WHERE in the world is Carl R. Greene?
That was the question all over town yesterday as Philadelphia Housing Authority board members, housing advocates and political insiders tried to figure out what was going on with the PHA executive director, whose posh condo is in mortgage foreclosure.
Former Mayor John Street, who serves as chairman of the PHA Board of Commissioners, said Greene had not returned his calls or e-mails.
"It's a little unusual that he would be unavailable under these circumstances," Street said, noting that he had spoken with other commissioners about the situation. "We want an explanation from the executive director. We want him to tell us what's going on."
PHA spokeswoman Nichole Tillman said Greene had notified staff that he would be out of the office yesterday and today. She said she had no further information on his whereabouts.
Street, meanwhile, said Greene owed the public some answers.
"He's a significant public official running a big public agency that spends a significant amount of taxpayer dollars," Street said. "He owes the public a level of transparency about all of this that we hope will be forthcoming."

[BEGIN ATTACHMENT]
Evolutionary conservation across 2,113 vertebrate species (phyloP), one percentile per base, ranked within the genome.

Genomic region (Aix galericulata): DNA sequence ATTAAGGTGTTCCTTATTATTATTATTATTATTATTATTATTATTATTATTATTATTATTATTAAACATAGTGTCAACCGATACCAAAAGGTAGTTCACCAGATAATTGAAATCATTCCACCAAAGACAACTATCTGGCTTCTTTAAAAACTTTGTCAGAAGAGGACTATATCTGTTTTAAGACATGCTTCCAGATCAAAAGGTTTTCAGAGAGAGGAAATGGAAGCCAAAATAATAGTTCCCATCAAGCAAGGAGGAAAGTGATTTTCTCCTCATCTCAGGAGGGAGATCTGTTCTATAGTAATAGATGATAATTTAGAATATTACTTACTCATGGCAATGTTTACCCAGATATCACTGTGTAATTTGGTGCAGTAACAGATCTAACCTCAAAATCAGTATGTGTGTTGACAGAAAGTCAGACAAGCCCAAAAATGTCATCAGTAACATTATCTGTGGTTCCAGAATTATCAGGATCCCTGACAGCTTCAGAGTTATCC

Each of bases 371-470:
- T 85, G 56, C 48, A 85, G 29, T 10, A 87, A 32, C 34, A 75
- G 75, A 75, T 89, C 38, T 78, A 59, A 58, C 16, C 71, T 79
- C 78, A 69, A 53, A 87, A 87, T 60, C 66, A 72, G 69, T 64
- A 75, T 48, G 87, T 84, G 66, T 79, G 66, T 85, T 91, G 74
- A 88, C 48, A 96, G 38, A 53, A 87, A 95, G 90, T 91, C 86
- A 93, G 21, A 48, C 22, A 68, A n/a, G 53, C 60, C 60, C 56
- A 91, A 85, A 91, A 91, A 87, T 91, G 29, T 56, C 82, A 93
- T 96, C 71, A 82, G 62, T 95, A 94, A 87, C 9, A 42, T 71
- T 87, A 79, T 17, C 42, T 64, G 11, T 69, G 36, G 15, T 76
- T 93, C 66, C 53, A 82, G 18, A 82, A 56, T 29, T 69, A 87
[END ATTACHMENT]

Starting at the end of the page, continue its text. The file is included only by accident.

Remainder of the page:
This isn't the first time Greene has pulled a disappearing act. Back in 1999, then-Mayor Rendell announced he had hired Greene from Detroit. But the next day, Detroit's mayor said Greene had been persuaded to stay at his old job. During the confusion, Greene was unavailable while vacationing in Florida.
Yesterday, amid a growing firestorm over Greene's whereabouts and his financial troubles, housing advocates said Greene should be held to the same standards by which PHA residents must live.
"He collect rent from everybody else. If you don't have rent, he take you to court," said Diane Gass, president of the Norris Apartments Tenant Council. "He's not paying his own bills? That's unfair to everybody. I think that's a disgrace and embarrassing."
Greene, who makes $306,370 as PHA executive director, is facing foreclosure on his $615,035 Naval Square complex condo and recently settled a federal tax lien for $52,480.
In 2007, Greene bought the condo in the gated community in southwest Center City, taking out a $400,000 mortgage. Wells Fargo Bank sued Greene in July, saying he had defaulted on his payments and owed $386,685, which is the principal balance plus interest, late charges and other fees.
Virginia Wilkes, president of the Richard Allen Homes Resident Council, said her phone has been ringing nonstop since news broke about Greene's mortgage.
"He has those managers taking residents to court if they owe $25," Wilkes said. "How can you lead us to anything if you can't pay your own bills?"